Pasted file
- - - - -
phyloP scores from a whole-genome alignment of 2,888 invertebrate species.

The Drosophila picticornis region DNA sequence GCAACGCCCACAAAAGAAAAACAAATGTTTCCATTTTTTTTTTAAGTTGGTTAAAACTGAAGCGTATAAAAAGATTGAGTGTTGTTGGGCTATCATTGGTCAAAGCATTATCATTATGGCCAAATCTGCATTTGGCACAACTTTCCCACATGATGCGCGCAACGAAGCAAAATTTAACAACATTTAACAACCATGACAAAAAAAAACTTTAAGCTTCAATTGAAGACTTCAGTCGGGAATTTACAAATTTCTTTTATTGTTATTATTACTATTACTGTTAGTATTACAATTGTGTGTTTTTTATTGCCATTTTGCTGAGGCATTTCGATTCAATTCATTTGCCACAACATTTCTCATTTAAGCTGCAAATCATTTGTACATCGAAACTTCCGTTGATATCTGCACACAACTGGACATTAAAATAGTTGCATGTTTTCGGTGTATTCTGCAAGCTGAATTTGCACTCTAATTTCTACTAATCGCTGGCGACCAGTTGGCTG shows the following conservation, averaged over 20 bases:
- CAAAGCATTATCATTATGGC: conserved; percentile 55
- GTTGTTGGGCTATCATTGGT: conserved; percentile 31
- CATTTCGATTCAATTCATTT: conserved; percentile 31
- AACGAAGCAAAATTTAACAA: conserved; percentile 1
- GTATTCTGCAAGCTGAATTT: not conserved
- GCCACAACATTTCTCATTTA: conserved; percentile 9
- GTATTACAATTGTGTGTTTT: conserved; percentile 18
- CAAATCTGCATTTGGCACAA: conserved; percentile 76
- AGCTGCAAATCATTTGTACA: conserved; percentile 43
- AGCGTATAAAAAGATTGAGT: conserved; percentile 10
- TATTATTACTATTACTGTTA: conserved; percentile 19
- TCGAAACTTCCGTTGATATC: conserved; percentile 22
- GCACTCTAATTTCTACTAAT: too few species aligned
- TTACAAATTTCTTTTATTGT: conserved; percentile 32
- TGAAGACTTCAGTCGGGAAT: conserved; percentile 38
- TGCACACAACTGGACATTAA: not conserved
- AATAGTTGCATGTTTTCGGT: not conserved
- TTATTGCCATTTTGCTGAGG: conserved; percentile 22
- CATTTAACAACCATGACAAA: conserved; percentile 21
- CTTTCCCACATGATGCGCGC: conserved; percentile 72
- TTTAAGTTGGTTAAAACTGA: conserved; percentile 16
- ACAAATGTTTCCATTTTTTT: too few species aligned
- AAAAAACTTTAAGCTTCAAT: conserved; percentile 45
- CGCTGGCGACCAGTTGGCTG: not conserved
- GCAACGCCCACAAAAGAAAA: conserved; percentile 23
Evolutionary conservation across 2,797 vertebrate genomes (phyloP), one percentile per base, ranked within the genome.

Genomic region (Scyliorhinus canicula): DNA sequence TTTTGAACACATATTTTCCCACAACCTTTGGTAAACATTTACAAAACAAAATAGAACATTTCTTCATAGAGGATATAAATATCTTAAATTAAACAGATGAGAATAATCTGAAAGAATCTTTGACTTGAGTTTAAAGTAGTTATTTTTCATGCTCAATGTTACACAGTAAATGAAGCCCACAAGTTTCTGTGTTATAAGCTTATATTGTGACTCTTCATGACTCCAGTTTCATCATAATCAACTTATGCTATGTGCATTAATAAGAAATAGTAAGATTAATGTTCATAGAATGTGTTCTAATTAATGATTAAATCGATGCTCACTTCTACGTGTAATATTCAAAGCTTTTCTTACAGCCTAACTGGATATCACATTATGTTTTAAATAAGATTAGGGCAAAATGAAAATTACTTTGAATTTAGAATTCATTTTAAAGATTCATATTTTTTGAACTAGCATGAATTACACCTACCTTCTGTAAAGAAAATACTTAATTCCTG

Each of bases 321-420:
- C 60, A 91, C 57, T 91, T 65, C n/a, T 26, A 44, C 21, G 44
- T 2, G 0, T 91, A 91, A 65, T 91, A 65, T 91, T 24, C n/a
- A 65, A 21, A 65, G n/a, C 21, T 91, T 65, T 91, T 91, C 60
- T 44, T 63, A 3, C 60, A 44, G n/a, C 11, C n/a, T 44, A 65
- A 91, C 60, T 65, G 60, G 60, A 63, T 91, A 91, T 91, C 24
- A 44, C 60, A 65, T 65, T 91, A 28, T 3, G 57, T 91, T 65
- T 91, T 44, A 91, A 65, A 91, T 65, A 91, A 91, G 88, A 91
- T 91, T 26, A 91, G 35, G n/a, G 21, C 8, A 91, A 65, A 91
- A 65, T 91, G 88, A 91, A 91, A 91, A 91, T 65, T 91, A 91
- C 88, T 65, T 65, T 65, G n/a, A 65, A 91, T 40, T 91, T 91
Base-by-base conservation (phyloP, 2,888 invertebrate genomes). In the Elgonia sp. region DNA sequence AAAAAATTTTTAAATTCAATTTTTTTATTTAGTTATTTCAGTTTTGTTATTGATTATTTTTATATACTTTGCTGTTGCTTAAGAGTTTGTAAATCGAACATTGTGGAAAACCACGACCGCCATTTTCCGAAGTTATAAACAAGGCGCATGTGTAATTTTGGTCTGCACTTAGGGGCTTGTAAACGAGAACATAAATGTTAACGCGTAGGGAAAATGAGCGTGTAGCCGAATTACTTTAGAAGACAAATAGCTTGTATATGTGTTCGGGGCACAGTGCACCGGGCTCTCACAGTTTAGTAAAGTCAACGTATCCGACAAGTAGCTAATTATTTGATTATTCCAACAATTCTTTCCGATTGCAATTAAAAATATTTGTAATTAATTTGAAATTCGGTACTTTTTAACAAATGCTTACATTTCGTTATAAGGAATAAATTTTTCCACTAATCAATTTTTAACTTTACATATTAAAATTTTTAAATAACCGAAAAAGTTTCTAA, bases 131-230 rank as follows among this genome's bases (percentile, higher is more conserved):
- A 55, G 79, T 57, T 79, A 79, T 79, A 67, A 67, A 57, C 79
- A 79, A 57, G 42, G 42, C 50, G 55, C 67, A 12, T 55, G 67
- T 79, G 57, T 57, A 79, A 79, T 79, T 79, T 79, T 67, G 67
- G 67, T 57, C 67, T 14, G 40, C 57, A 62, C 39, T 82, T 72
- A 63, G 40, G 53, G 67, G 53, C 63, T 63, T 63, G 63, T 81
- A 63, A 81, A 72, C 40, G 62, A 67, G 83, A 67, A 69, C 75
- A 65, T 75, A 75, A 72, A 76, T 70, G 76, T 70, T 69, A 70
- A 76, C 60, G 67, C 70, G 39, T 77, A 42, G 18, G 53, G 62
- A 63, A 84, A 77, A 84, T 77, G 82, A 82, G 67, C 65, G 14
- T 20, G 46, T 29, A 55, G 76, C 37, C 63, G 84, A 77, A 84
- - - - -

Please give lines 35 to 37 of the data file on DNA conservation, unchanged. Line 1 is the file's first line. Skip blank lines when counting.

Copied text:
- A 91, C 60, T 65, G 60, G 60, A 63, T 91, A 91, T 91, C 24
- A 44, C 60, A 65, T 65, T 91, A 28, T 3, G 57, T 91, T 65
- T 91, T 44, A 91, A 65, A 91, T 65, A 91, A 91, G 88, A 91